Posts may be sponsored. Post contains affiliate links. I may be compensated if you make a purchase using my link.
For Justin’s birthday, we celebrated the fall harvest with a plant-based dinner on the farm.
First and foremost, we celebrated Justin’s 26th birthday. It just so happened that a unique celebration was also taking place on the same day. Wildflowers Farm in St Thomas, Ontario hosted a Fall Equinox harvest dinner. It was an outdoor dining experience on the farm. And it was entirely plant-based. I discovered this event only days in advance and immediately contacted the hosts. The dinner was completely sold out; however, another couple canceled only moments before I emailed them. We signed up right away to take their place. Clearly, it was meant to be!
A TRIP TO ST. THOMAS
St. Thomas, also known as the Railway City, was once an important transportation hub with numerous railways across town. The city has strong ties to their history of railway transportation, as demonstrated through local museums and even the name of the local craft brewery, Railway City Brewing Company. A heritage railway for tourists, Port Stanley Terminal Rail, runs between St Thomas and the nearby waterfront town of Port Stanley. The closest major city to St Thomas is London, Ontario.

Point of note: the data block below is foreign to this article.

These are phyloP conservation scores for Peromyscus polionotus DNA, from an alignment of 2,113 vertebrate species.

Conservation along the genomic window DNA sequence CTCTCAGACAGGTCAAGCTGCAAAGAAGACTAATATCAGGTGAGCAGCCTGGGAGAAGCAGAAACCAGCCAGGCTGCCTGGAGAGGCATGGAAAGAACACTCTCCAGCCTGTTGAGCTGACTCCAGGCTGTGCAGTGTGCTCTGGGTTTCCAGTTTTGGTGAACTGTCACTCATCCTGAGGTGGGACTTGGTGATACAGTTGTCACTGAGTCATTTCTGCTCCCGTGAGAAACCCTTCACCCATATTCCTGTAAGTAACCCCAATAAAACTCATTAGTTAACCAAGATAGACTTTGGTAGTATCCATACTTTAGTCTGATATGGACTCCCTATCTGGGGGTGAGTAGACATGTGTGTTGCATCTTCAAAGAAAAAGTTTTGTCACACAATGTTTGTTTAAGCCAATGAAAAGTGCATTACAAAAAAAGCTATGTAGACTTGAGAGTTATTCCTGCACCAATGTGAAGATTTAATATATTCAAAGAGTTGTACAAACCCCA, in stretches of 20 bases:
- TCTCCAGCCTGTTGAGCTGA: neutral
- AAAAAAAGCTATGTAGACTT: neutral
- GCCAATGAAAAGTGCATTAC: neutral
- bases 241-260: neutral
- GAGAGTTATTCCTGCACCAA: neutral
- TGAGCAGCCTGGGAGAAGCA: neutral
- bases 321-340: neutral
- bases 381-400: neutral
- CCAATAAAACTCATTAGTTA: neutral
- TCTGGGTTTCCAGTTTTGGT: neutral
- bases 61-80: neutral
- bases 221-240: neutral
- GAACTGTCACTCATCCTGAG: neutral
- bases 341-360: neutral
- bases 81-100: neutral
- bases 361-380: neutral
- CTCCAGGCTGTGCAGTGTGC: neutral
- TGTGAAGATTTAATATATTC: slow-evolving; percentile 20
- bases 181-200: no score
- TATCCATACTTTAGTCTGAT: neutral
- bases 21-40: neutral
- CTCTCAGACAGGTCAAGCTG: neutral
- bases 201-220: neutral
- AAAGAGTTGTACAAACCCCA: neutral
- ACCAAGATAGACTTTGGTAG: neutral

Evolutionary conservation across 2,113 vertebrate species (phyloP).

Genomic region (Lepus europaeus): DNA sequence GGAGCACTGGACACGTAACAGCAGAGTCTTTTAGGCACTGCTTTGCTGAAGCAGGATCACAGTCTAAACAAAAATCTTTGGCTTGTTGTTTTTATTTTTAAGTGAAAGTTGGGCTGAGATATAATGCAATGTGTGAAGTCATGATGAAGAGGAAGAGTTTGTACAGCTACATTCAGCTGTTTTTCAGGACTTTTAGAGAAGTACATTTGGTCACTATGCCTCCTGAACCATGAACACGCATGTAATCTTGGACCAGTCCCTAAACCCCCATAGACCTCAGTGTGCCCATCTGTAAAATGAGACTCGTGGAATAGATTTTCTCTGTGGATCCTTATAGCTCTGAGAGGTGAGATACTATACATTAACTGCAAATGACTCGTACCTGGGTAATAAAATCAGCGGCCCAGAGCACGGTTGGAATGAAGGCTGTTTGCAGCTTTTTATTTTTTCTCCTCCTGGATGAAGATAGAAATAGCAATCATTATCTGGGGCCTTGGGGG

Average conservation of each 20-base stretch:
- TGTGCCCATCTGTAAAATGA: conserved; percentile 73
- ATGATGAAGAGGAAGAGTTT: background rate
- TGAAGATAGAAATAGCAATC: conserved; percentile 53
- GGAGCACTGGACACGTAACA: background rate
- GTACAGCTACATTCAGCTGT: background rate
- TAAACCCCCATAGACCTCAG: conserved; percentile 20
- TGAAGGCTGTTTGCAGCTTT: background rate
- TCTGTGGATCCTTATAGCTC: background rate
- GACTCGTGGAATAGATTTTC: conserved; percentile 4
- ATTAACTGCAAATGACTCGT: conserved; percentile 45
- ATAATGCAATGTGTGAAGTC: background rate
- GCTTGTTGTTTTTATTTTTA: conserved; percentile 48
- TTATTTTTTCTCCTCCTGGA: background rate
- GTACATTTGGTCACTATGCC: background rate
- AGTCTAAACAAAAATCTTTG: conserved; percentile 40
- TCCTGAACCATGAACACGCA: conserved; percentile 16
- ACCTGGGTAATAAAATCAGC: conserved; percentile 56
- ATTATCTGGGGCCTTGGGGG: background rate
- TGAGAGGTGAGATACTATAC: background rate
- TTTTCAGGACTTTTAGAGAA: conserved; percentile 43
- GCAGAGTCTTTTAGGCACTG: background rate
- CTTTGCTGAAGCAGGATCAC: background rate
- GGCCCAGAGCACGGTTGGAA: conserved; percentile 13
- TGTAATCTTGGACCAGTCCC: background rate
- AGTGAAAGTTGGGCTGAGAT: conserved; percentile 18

Want to travel more?
Need more travel in your life? In this special free bonus content, we reveal our top tips and personal advice to living a life of travel.
JUMBO THE ELEPHANT
Every small town seems to have a roadside attraction with opportunities for photos. St. Thomas has a statue of Jumbo the Elephant. Jumbo was a gigantic African Bush Elephant who performed in the circus. The word, jumbo, actually was derived from this elephant’s name! Sadly, Jumbo met his tragic end in St. Thomas. He was hit and killed by a locomotive. In 1985, a life-sized statue of Jumbo was erected in St Thomas, a century following his death. Yes, that is a train car behind the statue. If you’re driving through St Thomas, it’s worth a trip to this interesting roadside stop with an intriguing story.
VEGAN IN ST THOMAS ONTARIO